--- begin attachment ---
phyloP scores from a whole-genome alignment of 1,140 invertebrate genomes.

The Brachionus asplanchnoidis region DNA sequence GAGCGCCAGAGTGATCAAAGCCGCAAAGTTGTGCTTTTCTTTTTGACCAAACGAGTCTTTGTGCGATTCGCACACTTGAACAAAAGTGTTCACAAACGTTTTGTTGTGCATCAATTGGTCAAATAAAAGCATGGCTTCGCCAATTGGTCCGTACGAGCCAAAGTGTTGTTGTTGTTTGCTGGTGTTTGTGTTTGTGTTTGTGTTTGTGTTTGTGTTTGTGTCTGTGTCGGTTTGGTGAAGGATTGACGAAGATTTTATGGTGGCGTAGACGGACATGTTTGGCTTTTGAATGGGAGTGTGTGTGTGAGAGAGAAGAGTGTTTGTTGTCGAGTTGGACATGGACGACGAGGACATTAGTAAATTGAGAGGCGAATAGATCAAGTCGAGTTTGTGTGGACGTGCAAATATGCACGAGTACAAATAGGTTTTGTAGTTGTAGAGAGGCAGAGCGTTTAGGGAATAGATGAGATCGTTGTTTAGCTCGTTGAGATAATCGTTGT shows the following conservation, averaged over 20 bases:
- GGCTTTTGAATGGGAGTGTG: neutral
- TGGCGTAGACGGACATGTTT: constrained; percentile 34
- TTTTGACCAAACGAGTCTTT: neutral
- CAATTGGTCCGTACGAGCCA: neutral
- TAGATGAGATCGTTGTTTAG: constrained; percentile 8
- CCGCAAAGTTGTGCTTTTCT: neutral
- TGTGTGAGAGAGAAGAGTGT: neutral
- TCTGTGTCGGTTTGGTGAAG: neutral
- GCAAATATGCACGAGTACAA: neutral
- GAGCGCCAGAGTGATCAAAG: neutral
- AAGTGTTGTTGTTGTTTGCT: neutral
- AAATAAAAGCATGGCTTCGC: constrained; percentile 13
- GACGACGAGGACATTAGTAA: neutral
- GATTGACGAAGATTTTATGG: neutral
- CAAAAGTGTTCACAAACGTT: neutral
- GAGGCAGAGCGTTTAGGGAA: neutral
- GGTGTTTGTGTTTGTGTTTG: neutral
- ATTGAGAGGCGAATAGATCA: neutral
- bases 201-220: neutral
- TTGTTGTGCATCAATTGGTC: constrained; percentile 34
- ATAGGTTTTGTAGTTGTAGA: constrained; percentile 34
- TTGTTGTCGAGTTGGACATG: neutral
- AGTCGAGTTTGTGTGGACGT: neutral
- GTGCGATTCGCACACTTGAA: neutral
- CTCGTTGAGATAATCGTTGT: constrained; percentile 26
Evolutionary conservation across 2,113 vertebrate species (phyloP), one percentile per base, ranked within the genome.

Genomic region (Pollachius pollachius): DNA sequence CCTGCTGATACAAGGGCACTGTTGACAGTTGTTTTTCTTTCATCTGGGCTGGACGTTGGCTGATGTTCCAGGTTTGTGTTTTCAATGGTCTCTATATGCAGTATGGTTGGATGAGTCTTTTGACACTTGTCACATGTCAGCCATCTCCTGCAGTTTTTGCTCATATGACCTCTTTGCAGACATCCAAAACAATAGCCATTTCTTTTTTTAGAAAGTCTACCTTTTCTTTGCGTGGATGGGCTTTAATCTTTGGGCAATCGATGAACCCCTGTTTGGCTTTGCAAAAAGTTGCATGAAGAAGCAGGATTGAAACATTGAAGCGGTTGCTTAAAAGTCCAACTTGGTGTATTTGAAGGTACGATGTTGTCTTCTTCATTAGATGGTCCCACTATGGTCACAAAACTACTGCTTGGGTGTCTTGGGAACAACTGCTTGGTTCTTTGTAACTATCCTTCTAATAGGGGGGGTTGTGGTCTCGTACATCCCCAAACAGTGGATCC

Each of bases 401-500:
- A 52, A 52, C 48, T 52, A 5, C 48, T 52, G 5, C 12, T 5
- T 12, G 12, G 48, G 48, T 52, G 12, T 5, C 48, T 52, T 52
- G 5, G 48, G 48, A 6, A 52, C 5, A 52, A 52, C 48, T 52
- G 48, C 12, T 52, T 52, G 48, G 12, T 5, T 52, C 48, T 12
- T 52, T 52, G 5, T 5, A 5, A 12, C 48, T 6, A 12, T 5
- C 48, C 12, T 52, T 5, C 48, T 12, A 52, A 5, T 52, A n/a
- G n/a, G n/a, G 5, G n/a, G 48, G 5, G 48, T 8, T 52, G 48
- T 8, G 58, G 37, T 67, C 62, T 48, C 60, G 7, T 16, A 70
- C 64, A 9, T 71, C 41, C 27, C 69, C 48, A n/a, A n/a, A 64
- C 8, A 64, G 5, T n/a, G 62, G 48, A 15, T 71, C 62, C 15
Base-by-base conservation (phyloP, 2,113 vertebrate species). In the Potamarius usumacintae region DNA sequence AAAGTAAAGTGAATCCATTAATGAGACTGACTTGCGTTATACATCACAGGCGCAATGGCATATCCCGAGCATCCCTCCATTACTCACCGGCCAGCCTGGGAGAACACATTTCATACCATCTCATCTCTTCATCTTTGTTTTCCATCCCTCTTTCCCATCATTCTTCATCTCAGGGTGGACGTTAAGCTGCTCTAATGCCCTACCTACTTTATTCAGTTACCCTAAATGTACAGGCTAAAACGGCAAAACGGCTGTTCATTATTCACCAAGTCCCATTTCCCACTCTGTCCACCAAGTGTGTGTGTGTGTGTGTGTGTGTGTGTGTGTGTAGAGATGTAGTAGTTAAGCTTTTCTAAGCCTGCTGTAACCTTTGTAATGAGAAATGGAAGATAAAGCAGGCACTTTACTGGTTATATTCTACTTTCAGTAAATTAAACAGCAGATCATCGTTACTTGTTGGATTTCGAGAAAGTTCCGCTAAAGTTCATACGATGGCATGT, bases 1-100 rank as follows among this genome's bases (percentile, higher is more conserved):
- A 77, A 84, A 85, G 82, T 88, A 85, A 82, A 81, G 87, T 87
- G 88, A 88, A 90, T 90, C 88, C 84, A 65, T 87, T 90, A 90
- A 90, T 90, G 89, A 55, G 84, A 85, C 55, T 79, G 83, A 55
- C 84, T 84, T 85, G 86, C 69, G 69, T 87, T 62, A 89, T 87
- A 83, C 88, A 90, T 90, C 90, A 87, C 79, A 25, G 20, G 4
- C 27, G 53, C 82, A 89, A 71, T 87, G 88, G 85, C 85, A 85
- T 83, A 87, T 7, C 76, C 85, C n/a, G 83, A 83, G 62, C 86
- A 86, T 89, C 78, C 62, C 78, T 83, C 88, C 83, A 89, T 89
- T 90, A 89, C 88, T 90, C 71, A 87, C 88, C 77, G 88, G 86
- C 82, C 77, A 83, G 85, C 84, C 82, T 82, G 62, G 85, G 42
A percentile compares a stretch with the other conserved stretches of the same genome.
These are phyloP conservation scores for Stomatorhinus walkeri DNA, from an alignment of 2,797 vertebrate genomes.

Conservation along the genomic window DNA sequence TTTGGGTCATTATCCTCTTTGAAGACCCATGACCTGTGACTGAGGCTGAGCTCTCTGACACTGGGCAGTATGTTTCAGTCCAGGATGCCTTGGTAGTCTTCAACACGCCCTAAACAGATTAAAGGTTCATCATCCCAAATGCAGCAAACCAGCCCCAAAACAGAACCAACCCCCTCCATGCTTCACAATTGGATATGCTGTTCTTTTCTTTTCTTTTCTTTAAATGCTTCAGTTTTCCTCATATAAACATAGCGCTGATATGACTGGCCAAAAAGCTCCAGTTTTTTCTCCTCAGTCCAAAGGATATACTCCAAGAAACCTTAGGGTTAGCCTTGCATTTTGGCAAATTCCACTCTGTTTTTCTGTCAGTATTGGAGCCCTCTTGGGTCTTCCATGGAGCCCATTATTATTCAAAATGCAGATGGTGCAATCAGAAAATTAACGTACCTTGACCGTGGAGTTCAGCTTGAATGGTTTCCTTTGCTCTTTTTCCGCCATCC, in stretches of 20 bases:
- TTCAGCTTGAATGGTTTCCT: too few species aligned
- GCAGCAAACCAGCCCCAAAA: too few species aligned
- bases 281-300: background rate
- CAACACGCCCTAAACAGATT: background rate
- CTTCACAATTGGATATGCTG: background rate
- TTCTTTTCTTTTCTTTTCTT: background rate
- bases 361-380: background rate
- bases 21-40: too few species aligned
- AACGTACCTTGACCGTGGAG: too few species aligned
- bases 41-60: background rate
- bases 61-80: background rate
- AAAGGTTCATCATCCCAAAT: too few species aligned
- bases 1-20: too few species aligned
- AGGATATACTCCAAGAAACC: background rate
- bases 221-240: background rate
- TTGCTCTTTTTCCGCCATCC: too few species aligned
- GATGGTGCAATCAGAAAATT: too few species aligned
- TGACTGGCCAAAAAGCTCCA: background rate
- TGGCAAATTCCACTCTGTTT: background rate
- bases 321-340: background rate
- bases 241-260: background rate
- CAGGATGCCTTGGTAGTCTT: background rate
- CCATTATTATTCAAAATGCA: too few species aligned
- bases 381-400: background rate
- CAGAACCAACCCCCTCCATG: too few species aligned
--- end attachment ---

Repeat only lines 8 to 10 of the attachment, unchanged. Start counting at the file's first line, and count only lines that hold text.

- CCGCAAAGTTGTGCTTTTCT: neutral
- TGTGTGAGAGAGAAGAGTGT: neutral
- TCTGTGTCGGTTTGGTGAAG: neutral